Review Questions
    Illustrated Instruction

    Chapter 6. Aerobic Training and Dynamic Balance Activities   
    Safety Precautions
    Guidelines
    Basic Seated Aerobic Exercises
    Basic Standing Aerobic Exercises
    Variations and Progression
    Summary
    Review Questions
    Illustrated Instruction

    Chapter 7. Cool-Down: Stretching and Relaxation Exercises
    Safety Precautions
    Guidelines
    Basic Seated Cool-Down Exercises
    Basic Standing Cool-Down Exercises
    Variations and Progression
    Summary
    Review Questions
    Illustrated Stretching Instruction

    Chapter 8. Putting Your Exercise Program Together
    Designing Your Exercise Program
    Scheduling Your Exercise Classes
    Modifying the Exercises
    Progressing Your Exercise Class
    Maintaining Fitness Results
    Monitoring Attendance and Progress
    Summary
    Review Questions

    Appendix A. Health and Fitness Appraisal
    A1 PAR-Q & You
    A2 Statement of Medical Clearance for Exercise
    A3 Cover Letter to Physician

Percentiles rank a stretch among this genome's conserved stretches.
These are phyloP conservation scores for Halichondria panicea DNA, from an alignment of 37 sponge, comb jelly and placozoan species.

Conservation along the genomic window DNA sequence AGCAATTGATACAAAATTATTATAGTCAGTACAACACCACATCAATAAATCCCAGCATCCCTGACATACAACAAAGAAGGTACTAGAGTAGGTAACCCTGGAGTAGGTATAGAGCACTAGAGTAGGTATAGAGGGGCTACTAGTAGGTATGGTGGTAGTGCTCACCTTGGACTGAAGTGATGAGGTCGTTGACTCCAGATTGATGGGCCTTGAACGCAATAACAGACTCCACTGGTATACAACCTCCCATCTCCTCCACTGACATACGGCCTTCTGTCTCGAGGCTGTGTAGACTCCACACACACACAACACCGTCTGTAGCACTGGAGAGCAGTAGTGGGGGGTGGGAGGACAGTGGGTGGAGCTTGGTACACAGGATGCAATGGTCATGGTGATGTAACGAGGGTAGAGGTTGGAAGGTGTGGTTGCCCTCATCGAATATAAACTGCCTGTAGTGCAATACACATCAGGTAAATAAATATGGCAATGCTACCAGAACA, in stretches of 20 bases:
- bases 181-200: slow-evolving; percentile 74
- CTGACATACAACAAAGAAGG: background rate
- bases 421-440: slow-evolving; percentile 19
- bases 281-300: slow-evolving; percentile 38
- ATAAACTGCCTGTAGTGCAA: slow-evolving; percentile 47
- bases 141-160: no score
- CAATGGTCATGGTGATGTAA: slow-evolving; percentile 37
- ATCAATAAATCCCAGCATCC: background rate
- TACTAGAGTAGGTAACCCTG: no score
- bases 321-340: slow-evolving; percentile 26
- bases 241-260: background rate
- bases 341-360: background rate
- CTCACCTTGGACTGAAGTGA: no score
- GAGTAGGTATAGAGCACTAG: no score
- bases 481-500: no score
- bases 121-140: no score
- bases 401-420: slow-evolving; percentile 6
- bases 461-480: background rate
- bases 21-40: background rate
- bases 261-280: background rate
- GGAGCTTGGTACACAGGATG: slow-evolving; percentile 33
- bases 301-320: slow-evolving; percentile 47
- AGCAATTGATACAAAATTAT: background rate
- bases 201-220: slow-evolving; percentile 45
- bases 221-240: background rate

A4 Medical History and Risk Factor Questionnaire
    A5 Exercise Program Informed Consent
    A6 Fitness Leader's Log

    Appendix B. Teaching Aids and Educational Handouts
    B1 Benefits of Physical Activity for Older Persons
    B2 Muscles of the Human Body
    B3 Cueing for Safe and Constructive Biomechanics During Exercise and Activities of Daily Living
    B4 Exercise Equipment
    B5 Fitness Training Log

    Appendix C. Professional Development
    C1 Professional Ethics for Group Fitness Trainers
    C2 Answers to Review Questions

    About the Author

    Elizabeth (Betsy) Best-Martini, MS, CTRS, is a certified recreational therapist specializing in the field of fitness, aging, wellness, and long-term care. Best-Martini is the owner of Recreation Consultation, a firm that provides training and recreational therapy consultation to retirement communities, skilled nursing settings, subacute settings, and residential and assisted care facilities in northern California. Her practice also includes Fit For Life one-to-one personal training for adults and older adults.